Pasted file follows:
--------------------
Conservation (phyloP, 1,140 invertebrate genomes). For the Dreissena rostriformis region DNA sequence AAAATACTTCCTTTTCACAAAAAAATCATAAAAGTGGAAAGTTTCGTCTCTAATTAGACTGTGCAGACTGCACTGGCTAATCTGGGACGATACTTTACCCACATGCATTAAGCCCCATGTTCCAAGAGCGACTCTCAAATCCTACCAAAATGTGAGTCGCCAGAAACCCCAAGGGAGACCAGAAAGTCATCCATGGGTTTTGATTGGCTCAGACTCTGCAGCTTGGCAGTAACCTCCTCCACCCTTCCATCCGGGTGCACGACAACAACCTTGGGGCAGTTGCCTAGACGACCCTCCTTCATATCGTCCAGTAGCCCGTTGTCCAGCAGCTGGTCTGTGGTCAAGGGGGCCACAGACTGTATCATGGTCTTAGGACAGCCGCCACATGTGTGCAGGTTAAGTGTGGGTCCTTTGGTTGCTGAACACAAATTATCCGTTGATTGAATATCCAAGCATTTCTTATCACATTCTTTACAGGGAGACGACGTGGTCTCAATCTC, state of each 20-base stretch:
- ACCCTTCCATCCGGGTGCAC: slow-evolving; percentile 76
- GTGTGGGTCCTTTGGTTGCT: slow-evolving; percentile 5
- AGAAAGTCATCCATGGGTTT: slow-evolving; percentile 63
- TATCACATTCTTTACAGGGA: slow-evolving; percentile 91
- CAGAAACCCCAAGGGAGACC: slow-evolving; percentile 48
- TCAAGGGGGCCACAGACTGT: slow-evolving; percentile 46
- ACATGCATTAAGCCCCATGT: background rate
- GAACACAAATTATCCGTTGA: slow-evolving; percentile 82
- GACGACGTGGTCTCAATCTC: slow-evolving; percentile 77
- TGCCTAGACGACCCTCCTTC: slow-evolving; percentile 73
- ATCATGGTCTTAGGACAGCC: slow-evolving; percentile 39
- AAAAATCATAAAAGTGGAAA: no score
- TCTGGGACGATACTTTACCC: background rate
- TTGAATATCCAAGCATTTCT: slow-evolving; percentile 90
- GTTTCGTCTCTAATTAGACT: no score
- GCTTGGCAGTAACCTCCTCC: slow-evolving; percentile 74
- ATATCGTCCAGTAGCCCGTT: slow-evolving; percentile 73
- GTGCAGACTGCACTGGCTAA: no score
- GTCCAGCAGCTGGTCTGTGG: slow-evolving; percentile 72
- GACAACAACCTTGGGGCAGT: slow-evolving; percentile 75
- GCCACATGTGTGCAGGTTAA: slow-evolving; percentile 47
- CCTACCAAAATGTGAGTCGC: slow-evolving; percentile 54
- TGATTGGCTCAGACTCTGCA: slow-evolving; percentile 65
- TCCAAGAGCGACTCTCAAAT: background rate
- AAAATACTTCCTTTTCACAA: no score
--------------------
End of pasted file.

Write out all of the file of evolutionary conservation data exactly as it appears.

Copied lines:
Conservation (phyloP, 1,140 invertebrate genomes). For the Dreissena rostriformis region DNA sequence AAAATACTTCCTTTTCACAAAAAAATCATAAAAGTGGAAAGTTTCGTCTCTAATTAGACTGTGCAGACTGCACTGGCTAATCTGGGACGATACTTTACCCACATGCATTAAGCCCCATGTTCCAAGAGCGACTCTCAAATCCTACCAAAATGTGAGTCGCCAGAAACCCCAAGGGAGACCAGAAAGTCATCCATGGGTTTTGATTGGCTCAGACTCTGCAGCTTGGCAGTAACCTCCTCCACCCTTCCATCCGGGTGCACGACAACAACCTTGGGGCAGTTGCCTAGACGACCCTCCTTCATATCGTCCAGTAGCCCGTTGTCCAGCAGCTGGTCTGTGGTCAAGGGGGCCACAGACTGTATCATGGTCTTAGGACAGCCGCCACATGTGTGCAGGTTAAGTGTGGGTCCTTTGGTTGCTGAACACAAATTATCCGTTGATTGAATATCCAAGCATTTCTTATCACATTCTTTACAGGGAGACGACGTGGTCTCAATCTC, state of each 20-base stretch:
- ACCCTTCCATCCGGGTGCAC: slow-evolving; percentile 76
- GTGTGGGTCCTTTGGTTGCT: slow-evolving; percentile 5
- AGAAAGTCATCCATGGGTTT: slow-evolving; percentile 63
- TATCACATTCTTTACAGGGA: slow-evolving; percentile 91
- CAGAAACCCCAAGGGAGACC: slow-evolving; percentile 48
- TCAAGGGGGCCACAGACTGT: slow-evolving; percentile 46
- ACATGCATTAAGCCCCATGT: background rate
- GAACACAAATTATCCGTTGA: slow-evolving; percentile 82
- GACGACGTGGTCTCAATCTC: slow-evolving; percentile 77
- TGCCTAGACGACCCTCCTTC: slow-evolving; percentile 73
- ATCATGGTCTTAGGACAGCC: slow-evolving; percentile 39
- AAAAATCATAAAAGTGGAAA: no score
- TCTGGGACGATACTTTACCC: background rate
- TTGAATATCCAAGCATTTCT: slow-evolving; percentile 90
- GTTTCGTCTCTAATTAGACT: no score
- GCTTGGCAGTAACCTCCTCC: slow-evolving; percentile 74
- ATATCGTCCAGTAGCCCGTT: slow-evolving; percentile 73
- GTGCAGACTGCACTGGCTAA: no score
- GTCCAGCAGCTGGTCTGTGG: slow-evolving; percentile 72
- GACAACAACCTTGGGGCAGT: slow-evolving; percentile 75
- GCCACATGTGTGCAGGTTAA: slow-evolving; percentile 47
- CCTACCAAAATGTGAGTCGC: slow-evolving; percentile 54
- TGATTGGCTCAGACTCTGCA: slow-evolving; percentile 65
- TCCAAGAGCGACTCTCAAAT: background rate
- AAAATACTTCCTTTTCACAA: no score